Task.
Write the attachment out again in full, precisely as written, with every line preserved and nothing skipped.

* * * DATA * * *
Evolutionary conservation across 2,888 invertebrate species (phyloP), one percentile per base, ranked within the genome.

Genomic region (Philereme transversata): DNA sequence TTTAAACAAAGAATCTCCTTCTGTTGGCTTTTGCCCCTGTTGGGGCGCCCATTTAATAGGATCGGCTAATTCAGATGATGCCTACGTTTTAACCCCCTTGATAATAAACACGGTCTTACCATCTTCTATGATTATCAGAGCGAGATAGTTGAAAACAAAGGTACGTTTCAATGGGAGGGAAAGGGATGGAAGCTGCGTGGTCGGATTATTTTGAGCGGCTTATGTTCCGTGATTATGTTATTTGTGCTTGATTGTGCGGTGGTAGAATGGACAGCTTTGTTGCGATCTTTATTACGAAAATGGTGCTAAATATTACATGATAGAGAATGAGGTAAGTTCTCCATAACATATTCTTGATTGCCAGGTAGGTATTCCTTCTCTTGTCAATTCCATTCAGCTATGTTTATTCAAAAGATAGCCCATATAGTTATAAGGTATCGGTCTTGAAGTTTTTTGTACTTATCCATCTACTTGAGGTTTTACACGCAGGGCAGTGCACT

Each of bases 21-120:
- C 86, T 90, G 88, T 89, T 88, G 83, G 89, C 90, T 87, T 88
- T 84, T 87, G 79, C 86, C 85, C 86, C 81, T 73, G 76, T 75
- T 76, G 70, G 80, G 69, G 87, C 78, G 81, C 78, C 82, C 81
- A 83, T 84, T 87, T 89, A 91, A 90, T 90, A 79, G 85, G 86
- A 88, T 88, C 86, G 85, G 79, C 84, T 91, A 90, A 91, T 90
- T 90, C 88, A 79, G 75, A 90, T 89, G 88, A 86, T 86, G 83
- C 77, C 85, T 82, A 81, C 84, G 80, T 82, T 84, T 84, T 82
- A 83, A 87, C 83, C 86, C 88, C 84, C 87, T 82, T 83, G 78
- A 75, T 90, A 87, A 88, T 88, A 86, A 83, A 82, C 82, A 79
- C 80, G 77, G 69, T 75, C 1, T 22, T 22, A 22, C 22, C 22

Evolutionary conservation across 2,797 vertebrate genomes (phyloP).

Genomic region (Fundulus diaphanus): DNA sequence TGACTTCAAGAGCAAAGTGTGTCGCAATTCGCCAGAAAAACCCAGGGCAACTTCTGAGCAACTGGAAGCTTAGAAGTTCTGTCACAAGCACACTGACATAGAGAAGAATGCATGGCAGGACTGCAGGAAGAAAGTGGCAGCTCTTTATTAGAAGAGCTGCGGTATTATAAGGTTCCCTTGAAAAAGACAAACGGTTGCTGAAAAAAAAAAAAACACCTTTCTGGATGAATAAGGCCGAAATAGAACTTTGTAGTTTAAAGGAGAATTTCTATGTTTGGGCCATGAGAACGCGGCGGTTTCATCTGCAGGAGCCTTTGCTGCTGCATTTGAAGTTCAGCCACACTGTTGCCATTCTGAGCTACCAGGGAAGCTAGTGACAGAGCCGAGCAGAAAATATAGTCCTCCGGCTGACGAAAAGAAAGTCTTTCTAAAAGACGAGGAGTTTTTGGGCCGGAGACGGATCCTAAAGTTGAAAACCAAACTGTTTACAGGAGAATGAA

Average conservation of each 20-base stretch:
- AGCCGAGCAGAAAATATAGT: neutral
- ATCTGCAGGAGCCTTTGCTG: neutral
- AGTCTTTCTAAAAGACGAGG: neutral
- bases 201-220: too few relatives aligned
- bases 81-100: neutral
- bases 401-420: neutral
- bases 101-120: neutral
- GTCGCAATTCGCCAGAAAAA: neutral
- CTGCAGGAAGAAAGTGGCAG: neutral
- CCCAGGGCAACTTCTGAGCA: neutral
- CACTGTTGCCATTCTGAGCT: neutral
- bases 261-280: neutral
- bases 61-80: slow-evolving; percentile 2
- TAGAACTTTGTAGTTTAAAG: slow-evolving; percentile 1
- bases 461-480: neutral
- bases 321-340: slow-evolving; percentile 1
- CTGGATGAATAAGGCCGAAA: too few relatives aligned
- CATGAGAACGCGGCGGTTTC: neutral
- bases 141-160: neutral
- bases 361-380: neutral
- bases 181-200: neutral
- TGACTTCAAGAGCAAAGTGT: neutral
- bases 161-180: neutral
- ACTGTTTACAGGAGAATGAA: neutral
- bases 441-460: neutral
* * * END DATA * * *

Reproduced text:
Evolutionary conservation across 2,888 invertebrate species (phyloP), one percentile per base, ranked within the genome.

Genomic region (Philereme transversata): DNA sequence TTTAAACAAAGAATCTCCTTCTGTTGGCTTTTGCCCCTGTTGGGGCGCCCATTTAATAGGATCGGCTAATTCAGATGATGCCTACGTTTTAACCCCCTTGATAATAAACACGGTCTTACCATCTTCTATGATTATCAGAGCGAGATAGTTGAAAACAAAGGTACGTTTCAATGGGAGGGAAAGGGATGGAAGCTGCGTGGTCGGATTATTTTGAGCGGCTTATGTTCCGTGATTATGTTATTTGTGCTTGATTGTGCGGTGGTAGAATGGACAGCTTTGTTGCGATCTTTATTACGAAAATGGTGCTAAATATTACATGATAGAGAATGAGGTAAGTTCTCCATAACATATTCTTGATTGCCAGGTAGGTATTCCTTCTCTTGTCAATTCCATTCAGCTATGTTTATTCAAAAGATAGCCCATATAGTTATAAGGTATCGGTCTTGAAGTTTTTTGTACTTATCCATCTACTTGAGGTTTTACACGCAGGGCAGTGCACT

Each of bases 21-120:
- C 86, T 90, G 88, T 89, T 88, G 83, G 89, C 90, T 87, T 88
- T 84, T 87, G 79, C 86, C 85, C 86, C 81, T 73, G 76, T 75
- T 76, G 70, G 80, G 69, G 87, C 78, G 81, C 78, C 82, C 81
- A 83, T 84, T 87, T 89, A 91, A 90, T 90, A 79, G 85, G 86
- A 88, T 88, C 86, G 85, G 79, C 84, T 91, A 90, A 91, T 90
- T 90, C 88, A 79, G 75, A 90, T 89, G 88, A 86, T 86, G 83
- C 77, C 85, T 82, A 81, C 84, G 80, T 82, T 84, T 84, T 82
- A 83, A 87, C 83, C 86, C 88, C 84, C 87, T 82, T 83, G 78
- A 75, T 90, A 87, A 88, T 88, A 86, A 83, A 82, C 82, A 79
- C 80, G 77, G 69, T 75, C 1, T 22, T 22, A 22, C 22, C 22

Evolutionary conservation across 2,797 vertebrate genomes (phyloP).

Genomic region (Fundulus diaphanus): DNA sequence TGACTTCAAGAGCAAAGTGTGTCGCAATTCGCCAGAAAAACCCAGGGCAACTTCTGAGCAACTGGAAGCTTAGAAGTTCTGTCACAAGCACACTGACATAGAGAAGAATGCATGGCAGGACTGCAGGAAGAAAGTGGCAGCTCTTTATTAGAAGAGCTGCGGTATTATAAGGTTCCCTTGAAAAAGACAAACGGTTGCTGAAAAAAAAAAAAACACCTTTCTGGATGAATAAGGCCGAAATAGAACTTTGTAGTTTAAAGGAGAATTTCTATGTTTGGGCCATGAGAACGCGGCGGTTTCATCTGCAGGAGCCTTTGCTGCTGCATTTGAAGTTCAGCCACACTGTTGCCATTCTGAGCTACCAGGGAAGCTAGTGACAGAGCCGAGCAGAAAATATAGTCCTCCGGCTGACGAAAAGAAAGTCTTTCTAAAAGACGAGGAGTTTTTGGGCCGGAGACGGATCCTAAAGTTGAAAACCAAACTGTTTACAGGAGAATGAA

Average conservation of each 20-base stretch:
- AGCCGAGCAGAAAATATAGT: neutral
- ATCTGCAGGAGCCTTTGCTG: neutral
- AGTCTTTCTAAAAGACGAGG: neutral
- bases 201-220: too few relatives aligned
- bases 81-100: neutral
- bases 401-420: neutral
- bases 101-120: neutral
- GTCGCAATTCGCCAGAAAAA: neutral
- CTGCAGGAAGAAAGTGGCAG: neutral
- CCCAGGGCAACTTCTGAGCA: neutral
- CACTGTTGCCATTCTGAGCT: neutral
- bases 261-280: neutral
- bases 61-80: slow-evolving; percentile 2
- TAGAACTTTGTAGTTTAAAG: slow-evolving; percentile 1
- bases 461-480: neutral
- bases 321-340: slow-evolving; percentile 1
- CTGGATGAATAAGGCCGAAA: too few relatives aligned
- CATGAGAACGCGGCGGTTTC: neutral
- bases 141-160: neutral
- bases 361-380: neutral
- bases 181-200: neutral
- TGACTTCAAGAGCAAAGTGT: neutral
- bases 161-180: neutral
- ACTGTTTACAGGAGAATGAA: neutral
- bases 441-460: neutral